Seditious Sentiments Swell
November 24, 1860. The Richmond Times Dispatch reports, “The South Carolina cadets at West Point, numbering seven, have held a meeting and resolved, when she withdraws, to ‘be found fighting under her banner.'” The cadets report:
“Though the reception of a diploma here at the National Academy is certainly to be desired by all of us, yet we cannot so stifle our convictions of duty as to serve the remainder of our time here under such a man as Mr. Lincoln as commander-in-chief, and to be subjected at all times to the orders of a government the administration of which must be necessarily unfriendly to the Commonwealth which has, so far, preserved a spotless record, and of which we are justly proud. We hereby swear to be true to her lone star in the present path of rectitude, and if, by chance, she goes astray, we will be with her still. All we desire is a field for making ourselves useful.”
West Point Divided: Cadets Come to Blows
Historian Thomas Fleming writes, “…Inflamed Southern cadets [at West Point] aimed a lot of their remarks at Emory Upton of Massachusetts, another outspoken abolitionist. Wade Hampton Gibbes of South Carolina noted that Upton had previously attended Oberlin College, the only racially and sexually integrated school in the nation, and suggested that Upton no doubt enjoyed the Negro coeds there. Upton demanded an apology, Gibbes declined, and the young Northerner challenged him to a fight.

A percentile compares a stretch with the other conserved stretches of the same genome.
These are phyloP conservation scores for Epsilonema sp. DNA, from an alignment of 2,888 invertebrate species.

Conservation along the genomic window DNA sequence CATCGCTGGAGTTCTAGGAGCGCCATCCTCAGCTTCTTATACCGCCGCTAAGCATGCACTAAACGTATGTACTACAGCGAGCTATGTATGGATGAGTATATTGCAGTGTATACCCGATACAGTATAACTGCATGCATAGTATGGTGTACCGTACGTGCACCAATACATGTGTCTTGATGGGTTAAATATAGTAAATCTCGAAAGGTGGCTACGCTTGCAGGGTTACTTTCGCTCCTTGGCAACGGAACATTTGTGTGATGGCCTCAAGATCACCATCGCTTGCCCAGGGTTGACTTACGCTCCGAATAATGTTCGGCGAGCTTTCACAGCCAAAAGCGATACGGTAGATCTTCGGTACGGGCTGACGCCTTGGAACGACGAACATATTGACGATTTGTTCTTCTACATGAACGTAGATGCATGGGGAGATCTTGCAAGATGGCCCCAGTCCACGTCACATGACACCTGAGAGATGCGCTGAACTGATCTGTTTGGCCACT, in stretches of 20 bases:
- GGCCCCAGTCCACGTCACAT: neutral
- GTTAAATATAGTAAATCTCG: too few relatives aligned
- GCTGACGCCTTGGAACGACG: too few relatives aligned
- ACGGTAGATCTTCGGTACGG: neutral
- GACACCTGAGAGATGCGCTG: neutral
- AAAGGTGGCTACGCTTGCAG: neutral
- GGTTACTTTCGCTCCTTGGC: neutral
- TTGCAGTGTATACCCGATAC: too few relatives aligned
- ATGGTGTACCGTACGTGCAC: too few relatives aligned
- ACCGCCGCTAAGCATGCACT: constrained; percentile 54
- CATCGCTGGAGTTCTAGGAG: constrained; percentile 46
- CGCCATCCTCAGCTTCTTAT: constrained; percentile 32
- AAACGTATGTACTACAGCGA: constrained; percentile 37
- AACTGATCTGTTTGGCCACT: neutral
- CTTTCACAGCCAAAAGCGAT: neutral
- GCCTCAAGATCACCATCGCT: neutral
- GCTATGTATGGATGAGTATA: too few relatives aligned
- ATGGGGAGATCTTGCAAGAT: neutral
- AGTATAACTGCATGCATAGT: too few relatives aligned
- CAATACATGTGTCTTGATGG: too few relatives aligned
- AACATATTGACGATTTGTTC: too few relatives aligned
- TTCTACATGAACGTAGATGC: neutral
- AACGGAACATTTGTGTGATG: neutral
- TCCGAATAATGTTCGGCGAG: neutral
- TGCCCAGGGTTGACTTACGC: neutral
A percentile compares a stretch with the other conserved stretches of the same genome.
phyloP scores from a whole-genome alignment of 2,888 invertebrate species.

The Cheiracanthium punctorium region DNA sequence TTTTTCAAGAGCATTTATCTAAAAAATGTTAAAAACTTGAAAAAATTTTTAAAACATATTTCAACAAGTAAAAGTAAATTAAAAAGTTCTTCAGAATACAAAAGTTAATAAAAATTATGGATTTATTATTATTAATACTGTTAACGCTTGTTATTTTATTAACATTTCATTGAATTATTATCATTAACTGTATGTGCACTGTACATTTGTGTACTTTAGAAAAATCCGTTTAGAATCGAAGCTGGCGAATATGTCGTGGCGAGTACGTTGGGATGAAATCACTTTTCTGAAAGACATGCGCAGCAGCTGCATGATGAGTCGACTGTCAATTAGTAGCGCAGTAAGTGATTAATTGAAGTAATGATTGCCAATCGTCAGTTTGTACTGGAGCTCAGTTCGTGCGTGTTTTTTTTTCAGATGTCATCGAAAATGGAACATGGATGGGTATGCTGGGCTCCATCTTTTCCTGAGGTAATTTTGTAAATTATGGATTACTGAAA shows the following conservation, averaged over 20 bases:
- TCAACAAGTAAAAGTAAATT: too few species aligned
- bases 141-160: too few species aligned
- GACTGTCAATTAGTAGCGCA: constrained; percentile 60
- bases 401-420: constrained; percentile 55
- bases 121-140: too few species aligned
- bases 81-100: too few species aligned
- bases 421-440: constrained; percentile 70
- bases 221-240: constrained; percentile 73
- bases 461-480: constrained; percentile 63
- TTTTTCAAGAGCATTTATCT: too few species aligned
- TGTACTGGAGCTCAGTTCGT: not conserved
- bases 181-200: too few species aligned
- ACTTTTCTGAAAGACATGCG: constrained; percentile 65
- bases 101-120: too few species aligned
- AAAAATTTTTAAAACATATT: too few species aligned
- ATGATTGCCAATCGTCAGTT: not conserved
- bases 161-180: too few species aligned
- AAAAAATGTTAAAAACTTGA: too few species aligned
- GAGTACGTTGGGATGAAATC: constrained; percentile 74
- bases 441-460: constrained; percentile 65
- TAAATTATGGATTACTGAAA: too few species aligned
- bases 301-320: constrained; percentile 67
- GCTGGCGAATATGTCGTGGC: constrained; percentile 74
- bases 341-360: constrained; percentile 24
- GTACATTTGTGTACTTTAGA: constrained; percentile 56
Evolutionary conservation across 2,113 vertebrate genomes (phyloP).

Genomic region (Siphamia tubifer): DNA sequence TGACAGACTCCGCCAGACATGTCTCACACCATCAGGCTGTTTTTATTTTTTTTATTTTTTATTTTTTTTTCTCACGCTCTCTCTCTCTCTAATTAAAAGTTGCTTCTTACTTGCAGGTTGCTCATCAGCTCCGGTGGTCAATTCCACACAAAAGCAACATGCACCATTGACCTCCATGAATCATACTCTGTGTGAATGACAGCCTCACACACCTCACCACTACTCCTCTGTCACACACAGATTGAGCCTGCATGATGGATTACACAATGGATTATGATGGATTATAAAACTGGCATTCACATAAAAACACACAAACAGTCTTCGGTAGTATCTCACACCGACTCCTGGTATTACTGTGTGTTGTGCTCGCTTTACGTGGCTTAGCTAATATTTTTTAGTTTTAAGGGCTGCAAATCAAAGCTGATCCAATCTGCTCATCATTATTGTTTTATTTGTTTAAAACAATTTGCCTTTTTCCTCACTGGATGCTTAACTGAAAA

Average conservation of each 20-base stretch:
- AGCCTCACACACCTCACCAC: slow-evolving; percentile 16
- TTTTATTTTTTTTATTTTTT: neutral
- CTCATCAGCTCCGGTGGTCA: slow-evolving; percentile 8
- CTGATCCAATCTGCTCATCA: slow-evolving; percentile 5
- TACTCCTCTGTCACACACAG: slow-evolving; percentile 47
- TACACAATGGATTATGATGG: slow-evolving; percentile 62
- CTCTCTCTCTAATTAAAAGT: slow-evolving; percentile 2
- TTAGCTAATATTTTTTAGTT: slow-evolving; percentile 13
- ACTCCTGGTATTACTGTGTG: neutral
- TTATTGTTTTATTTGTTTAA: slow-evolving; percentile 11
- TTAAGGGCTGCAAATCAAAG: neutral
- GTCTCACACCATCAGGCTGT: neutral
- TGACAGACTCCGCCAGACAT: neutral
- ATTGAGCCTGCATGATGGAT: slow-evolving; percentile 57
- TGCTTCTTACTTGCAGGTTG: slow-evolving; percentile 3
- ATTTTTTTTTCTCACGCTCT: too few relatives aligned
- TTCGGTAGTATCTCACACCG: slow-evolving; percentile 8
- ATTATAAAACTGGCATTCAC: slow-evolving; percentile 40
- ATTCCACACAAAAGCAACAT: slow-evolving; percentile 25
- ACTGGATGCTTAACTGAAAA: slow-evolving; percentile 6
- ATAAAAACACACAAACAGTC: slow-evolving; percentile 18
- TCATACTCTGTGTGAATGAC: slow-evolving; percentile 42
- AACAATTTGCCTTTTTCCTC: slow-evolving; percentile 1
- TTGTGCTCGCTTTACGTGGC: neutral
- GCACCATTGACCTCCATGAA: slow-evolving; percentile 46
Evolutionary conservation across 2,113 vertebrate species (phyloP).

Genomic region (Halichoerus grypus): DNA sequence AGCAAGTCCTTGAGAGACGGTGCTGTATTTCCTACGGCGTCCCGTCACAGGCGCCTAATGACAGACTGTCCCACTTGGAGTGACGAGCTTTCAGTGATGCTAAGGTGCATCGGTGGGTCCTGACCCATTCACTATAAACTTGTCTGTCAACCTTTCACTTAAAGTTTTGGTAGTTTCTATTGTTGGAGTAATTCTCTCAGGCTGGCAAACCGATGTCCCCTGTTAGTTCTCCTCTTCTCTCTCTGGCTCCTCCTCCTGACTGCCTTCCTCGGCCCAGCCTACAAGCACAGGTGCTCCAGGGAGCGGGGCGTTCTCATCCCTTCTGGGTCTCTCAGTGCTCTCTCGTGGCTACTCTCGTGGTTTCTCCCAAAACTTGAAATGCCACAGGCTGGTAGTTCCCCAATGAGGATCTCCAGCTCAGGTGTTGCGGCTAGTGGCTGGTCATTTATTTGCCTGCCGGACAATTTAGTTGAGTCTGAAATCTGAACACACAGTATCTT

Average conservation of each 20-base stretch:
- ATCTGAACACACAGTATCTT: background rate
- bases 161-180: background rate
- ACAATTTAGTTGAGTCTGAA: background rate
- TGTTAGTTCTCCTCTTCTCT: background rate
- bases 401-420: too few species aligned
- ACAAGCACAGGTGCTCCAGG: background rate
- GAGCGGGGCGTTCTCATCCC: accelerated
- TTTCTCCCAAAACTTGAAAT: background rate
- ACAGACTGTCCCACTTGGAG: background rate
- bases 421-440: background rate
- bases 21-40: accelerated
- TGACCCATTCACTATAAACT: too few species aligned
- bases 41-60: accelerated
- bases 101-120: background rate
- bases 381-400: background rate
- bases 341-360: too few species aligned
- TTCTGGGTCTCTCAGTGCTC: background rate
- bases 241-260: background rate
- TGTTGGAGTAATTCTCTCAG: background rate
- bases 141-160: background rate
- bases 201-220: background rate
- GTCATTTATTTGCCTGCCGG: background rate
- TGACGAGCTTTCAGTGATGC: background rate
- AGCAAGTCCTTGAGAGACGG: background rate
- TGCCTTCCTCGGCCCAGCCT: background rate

“They slugged it out in a room cleared of furniture, while half the corps packed the nearby halls and stairs….The bigger, stronger Gibbes gave Upton a terrific beating…But the real climax of the fight, according to Morris Schaff, came when Upton’s roommate, John Rogers of Pennsylvania, strode to the head of the stairs and, with eyes ‘glaring like a panther’s’ said, ‘If there are any more of you down there who want anything, come right up.’ Schaff recalls that moment as when the South saw ‘what iron and steel there was in the Northern blood when once it was up.’
“Of the 278 cadets at West Point on the day Lincoln was elected, 86 were from Southern states. Of these, 65 went south. Southerners also departed–en masse–from Harvard, Yale, Columbia, and Princeton. There is no record of a Southern man at these colleges staying in the Union.
“All told, 286 West Point graduates opted for the Confederacy. Over 100 Regular Army officers appointed from civil life chose the Stars and Bars–totaling about a third of the more than 1,000 officers on the active list.”
— Thomas Fleming,
“Band of Brothers: The West Point Corps” in
With My Face to the Enemy,
Robert Cowley, ed., 2001, pp. 30-1, 33.
West Point and the Civil War